Book review: Adoption and Loss: The Hidden Grief
by Evelyn Robinson OAM
Published by CreateSpace Independent Publishing Platform 2018 ISBN 971729816882
Reviewed by Miriam O’Shea
Evelyn Robinson is a retired social worker, post-adoption counsellor, author, and mother to five children – the eldest of whom she lost the rearing of to adoption. She has experienced post-adoption services from every perspective, as a client from 1989 to 1993, as a volunteer to the present day, and as a professional social worker and counsellor. She is also an accomplished educator and public speaker and has presented many training sessions and seminars on adoption loss and recovery. I met Evelyn in 2005 when she came to Cork to talk to us about the first edition of her book. I was also present when she spoke to social workers in the adoption department in Cork.
Her revised published book is an important resource for psychotherapists working in the area of adoption and all those affected by adoption separation. Her principal aim in writing this book has been to increase awareness and understanding of the loss and the resultant grief experienced by the original mothers of adopted children and the impact of disenfranchised grief, which she links to Kenneth Doka (1989) on their ability to mourn on p.170 of her book.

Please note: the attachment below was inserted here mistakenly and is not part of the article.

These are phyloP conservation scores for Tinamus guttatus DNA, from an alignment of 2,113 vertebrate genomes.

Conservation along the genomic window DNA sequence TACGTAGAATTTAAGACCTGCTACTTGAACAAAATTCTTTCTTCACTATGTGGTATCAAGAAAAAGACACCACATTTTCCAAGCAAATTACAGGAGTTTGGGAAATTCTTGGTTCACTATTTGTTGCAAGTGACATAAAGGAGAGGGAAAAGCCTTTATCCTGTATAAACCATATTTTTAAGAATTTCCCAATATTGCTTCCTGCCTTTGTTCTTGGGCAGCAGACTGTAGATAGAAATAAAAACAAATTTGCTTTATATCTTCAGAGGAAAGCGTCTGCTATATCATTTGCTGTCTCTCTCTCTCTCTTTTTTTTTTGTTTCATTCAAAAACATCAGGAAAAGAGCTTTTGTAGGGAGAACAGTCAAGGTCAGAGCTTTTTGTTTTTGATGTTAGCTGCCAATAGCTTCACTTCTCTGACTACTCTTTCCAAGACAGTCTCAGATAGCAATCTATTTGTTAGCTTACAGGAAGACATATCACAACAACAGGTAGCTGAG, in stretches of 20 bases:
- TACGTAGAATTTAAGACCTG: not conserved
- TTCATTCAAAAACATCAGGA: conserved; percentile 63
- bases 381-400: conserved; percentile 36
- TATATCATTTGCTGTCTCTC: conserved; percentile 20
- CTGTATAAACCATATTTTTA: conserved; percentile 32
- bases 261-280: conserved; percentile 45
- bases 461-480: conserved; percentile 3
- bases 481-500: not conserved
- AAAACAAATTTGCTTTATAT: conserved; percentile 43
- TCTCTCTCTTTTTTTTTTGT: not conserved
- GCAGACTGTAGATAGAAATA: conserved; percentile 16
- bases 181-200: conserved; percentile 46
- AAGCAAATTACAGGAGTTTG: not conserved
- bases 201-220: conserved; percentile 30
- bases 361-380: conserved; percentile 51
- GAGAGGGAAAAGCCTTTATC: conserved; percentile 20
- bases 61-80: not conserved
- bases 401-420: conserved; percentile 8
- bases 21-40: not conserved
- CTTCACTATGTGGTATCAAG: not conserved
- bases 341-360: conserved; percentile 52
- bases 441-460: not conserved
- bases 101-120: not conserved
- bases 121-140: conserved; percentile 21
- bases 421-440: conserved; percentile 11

What she hopes to have made clear with this book is that many of those mothers, regardless of the circumstances surrounding the separation from their children, have suffered grievously from their loss. She talks about Silverman’s (1981) bereavement theory of impact, recoil and accommodation and how supplementing professional help with mutual help experience is important. She has also explained that their grief is the expected outcome of their experience and that once it has been acknowledged and understood, it can be addressed in an appropriate way and incorporated into their lives. She feels that personal rituals can aid grief resolution. When she signed the adoption agreement she did not give up her right to love her child, to care about her child’s future or to have a relationship with her child. Contact is a contributing factor to the resolution of grief. Grief resolution is a process. Evelyn reminds us how any problems in relationships will be about the adoption and not the reunion.
She describes the Adoption Iceberg on p.125 of the book. The iceberg represents the hidden values and judgments which undermined and threatened the relationship between an unmarried mother and her child in the twentieth century. It was during the period when so many adoptions took place and ultimately resulted in the separation of mother and child. She talks about society’s positive perception of adoption and how Bowlby’s theory of attachment reinforced adoption. She believes that her book has relevance for anyone whose life has been affected by adoption separation, and that what we have learned from the adoptions which have already taken place should lead us to a future where children who are unable to be raised by their original parents will be cared for by way of arrangements, such as guardianship orders, which are more child-focused than adoption is.